What investors are looking for in Indian smart wearables startups

Consumer wearables have become more than just a fashion statement and Indian startups are ready to take a piece of this pie. Here's what investors are looking for when they are keen to support a consumer wearable startup

Padmaja Ruparel
Updated: Oct 22, 2021 05:26:59 PM UTC
With an estimated growth rate of 19.6 percent CAGR from 2020 to 2027, the global smartwatch market is projected to reach a market value of $96.31 billion by 2027. Image: Shutterstock

Over the last few years, there has been a surge in the popularity of health tracker smartwatches. Once dismissed as a fad, they are now a mainstay thanks to the cutting-edge health and fitness features that provide round-the-clock real-time alerts. Besides telling time, these smartwatches also monitor heart rate, blood pressure, physical activity, and sleep.

The health-tech consumer wearables space has evolved by leaps and bounds since the first smartwatch was introduced in 1984. Today, with increasing awareness about health and fitness, smartwatches have become popular across all age groups. The increasing dependency on data, surge in demand for wireless devices for sports and fitness, especially after the pandemic, has led to the emergence of a large number of players. This growth in wearable technology is gradually becoming a fashion statement, especially with millennials.

What’s more interesting is that one can easily access calls and messages via these new-age wearable devices. Wearable devices reflect the convergence of sectors, such as health tech, entertainment, communication, and even fintech.

The numbers are growing
With an estimated growth rate of 19.6 percent CAGR from 2020 to 2027, the global smartwatch market is projected to reach a market value of $96.31 billion by 2027. India is the third-largest consumer of wearable devices globally. The country's wearable market grew 144.3 percent year-over-year (YoY) in 2020, as reported by market research firm International Data Corporation (IDC). With this, India became the only country in the top 20 to witness triple-digit growth.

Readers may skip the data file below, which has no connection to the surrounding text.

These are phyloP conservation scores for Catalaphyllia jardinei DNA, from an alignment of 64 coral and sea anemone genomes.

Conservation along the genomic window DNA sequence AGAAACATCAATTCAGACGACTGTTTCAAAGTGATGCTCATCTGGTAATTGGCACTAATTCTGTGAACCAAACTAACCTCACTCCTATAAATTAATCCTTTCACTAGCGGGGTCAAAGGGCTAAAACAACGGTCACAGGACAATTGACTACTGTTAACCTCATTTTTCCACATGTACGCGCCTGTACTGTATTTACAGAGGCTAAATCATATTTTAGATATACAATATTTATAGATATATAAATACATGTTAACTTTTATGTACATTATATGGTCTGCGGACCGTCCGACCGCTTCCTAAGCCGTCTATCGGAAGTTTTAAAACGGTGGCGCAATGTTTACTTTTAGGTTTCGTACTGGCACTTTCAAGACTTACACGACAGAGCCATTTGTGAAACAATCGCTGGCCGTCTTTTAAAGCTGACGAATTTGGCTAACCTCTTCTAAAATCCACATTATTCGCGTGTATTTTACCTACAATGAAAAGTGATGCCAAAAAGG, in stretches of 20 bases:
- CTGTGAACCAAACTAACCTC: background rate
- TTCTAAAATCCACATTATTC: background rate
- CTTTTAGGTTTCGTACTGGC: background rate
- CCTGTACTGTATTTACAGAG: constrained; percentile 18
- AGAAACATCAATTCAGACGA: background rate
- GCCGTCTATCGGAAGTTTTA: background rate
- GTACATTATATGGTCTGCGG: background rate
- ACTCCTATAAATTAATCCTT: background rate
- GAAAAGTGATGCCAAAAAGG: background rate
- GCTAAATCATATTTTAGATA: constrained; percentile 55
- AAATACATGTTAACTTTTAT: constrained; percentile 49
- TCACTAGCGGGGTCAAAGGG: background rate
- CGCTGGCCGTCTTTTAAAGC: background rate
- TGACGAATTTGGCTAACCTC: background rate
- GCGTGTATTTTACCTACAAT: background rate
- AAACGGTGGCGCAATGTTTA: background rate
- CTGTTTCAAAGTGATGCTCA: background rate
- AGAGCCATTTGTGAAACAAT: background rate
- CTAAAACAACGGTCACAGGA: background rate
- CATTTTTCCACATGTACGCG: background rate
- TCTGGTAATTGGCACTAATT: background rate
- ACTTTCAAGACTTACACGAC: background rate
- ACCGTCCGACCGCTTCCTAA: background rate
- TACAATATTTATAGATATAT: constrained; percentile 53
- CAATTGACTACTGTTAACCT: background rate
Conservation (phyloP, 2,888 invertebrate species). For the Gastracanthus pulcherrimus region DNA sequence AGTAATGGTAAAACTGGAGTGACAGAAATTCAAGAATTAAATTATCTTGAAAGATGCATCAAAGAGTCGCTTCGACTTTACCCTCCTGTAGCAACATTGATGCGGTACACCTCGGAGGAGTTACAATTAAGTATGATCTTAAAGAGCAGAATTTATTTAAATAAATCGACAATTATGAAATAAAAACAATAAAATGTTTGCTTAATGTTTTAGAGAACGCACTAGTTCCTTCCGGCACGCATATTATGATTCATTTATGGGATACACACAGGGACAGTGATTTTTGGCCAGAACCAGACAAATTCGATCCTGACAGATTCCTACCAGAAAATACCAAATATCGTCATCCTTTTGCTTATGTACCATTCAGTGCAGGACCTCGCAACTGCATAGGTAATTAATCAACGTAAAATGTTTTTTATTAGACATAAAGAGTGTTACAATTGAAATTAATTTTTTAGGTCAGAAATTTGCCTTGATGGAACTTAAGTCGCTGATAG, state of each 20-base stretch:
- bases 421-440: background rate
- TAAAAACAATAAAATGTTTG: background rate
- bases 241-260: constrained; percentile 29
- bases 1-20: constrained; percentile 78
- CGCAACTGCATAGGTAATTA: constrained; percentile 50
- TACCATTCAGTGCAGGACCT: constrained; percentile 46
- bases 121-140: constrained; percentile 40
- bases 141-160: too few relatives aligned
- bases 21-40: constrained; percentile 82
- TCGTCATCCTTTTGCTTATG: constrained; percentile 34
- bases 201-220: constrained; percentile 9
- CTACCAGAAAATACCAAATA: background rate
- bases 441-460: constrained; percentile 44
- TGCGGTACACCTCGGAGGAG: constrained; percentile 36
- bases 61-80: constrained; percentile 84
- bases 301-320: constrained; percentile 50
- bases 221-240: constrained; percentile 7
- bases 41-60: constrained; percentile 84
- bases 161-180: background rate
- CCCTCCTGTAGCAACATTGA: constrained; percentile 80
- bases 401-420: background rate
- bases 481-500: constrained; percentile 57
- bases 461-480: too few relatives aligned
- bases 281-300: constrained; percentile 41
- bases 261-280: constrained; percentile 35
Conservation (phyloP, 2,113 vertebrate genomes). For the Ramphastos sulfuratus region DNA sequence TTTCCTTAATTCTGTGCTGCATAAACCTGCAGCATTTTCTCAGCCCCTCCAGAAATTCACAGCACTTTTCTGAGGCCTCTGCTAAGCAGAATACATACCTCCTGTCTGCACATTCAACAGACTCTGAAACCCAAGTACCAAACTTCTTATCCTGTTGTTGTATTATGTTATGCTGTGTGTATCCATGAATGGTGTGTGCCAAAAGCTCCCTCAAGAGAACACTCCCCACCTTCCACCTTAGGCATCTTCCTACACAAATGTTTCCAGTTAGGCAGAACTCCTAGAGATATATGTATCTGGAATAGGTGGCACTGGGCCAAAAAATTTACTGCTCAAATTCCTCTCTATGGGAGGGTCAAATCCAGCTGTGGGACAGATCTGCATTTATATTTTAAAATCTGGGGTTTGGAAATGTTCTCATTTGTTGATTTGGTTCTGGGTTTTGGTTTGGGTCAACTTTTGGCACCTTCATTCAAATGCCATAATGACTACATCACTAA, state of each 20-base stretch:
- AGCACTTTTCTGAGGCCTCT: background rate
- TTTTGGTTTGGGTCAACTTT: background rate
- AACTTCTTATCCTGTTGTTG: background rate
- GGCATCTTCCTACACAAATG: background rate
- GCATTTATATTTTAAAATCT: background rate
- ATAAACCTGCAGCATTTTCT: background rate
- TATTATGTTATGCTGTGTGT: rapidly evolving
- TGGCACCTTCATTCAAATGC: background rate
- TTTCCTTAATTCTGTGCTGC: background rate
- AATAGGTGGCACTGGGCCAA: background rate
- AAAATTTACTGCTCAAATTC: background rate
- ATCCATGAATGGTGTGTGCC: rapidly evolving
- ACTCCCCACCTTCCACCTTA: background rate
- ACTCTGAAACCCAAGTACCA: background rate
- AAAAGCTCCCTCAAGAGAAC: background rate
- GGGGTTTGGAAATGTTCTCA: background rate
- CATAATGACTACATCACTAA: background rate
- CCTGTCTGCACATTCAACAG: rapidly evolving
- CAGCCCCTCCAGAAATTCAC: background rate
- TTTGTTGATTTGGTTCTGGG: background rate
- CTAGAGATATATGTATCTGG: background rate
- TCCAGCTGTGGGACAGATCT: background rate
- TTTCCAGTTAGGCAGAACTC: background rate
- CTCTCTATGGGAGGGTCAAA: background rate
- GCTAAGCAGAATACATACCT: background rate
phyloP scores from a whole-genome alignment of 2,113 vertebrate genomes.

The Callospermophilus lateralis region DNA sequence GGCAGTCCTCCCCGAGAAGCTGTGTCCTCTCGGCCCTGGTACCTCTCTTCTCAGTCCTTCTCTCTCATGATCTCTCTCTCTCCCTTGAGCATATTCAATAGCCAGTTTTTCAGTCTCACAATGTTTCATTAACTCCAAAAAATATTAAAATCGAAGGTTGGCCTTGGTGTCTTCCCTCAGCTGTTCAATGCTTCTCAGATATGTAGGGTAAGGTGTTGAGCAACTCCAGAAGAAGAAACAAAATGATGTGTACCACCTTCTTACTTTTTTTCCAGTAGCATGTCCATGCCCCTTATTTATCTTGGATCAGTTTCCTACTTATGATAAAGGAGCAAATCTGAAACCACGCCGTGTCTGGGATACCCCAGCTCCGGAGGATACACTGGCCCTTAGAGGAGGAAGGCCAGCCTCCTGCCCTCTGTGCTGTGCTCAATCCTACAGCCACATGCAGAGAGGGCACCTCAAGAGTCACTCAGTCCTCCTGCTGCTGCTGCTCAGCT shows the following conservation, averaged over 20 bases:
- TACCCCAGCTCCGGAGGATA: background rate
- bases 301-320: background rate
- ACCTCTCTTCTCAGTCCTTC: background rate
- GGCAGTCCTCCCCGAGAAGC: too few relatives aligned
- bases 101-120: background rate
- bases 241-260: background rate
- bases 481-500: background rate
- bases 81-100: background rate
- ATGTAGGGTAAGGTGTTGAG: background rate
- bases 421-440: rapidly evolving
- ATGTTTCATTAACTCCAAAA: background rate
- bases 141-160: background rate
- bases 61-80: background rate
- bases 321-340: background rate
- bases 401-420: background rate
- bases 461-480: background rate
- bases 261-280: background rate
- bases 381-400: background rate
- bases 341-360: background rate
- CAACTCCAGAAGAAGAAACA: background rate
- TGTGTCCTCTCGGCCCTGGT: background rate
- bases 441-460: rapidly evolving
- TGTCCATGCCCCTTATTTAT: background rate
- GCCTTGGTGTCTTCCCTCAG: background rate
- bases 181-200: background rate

The Covid-19 effect
The global health crisis has revolutionised the way citizens perceive digital health. It has accelerated the use of digital health technologies enabled by the Internet of Things (IoT), Artificial Intelligence (AI), and Big Data, among others. The country has already been home to several smartwatch players, including tech giants such as Apple, Samsung, and Noise. However, the proliferation of new-age homegrown startups in the health-tech consumer wearables space, such as GOQii, Fitbit, Motiv Ring, are growing rapidly. Startups like GridAnts allow collaboration across multiple devices. These startups have cornered only a fraction of the market yet and have huge growth potential.

Is there any roadblock?
Yes, to an extent! Besides maintaining consistent cash flow, early-stage startups must identify local demands and develop devices/products relevant to the consumer. These will further help them build their brand identity and chalk their long-term marketing, scaling, and expansion strategies. It would also mean the development of high quality, consistent supply chain.

Where are investors focusing?
Startups in the health-tech consumer wearable space require early investments with high quality mentoring to build innovation, embed deep technology and help build a scalable growth strategy. Investors focus on the gross margins, pricing strategy, customer profiling and delivery models. It would allow them to understand the probability of success and more importantly, how these early investors could help the company grow. Moreover, investors prefer companies that provide products or services in healthcare, payments, gaming, and so on, besides just offering smart wearables.

Devices with the potential to be used as identity keys or even for payments that will replace mobile phones can win hearts. There is a rise in investment for startups working on building a much more connected ecosystem using wearable technology.

In conclusion, the future of the health-tech consumer wearables space looks promising, with opportunities existing in the unexplored areas of IoT, smart homes, home security, and so on. In the post-pandemic world, health and wellness have taken centre stage. Therefore, innovators developing consumer-focused health-tech products or services will fill the gap between current and future needs.

The writer is co-founder of Indian Angel Network.

The thoughts and opinions shared here are of the author.

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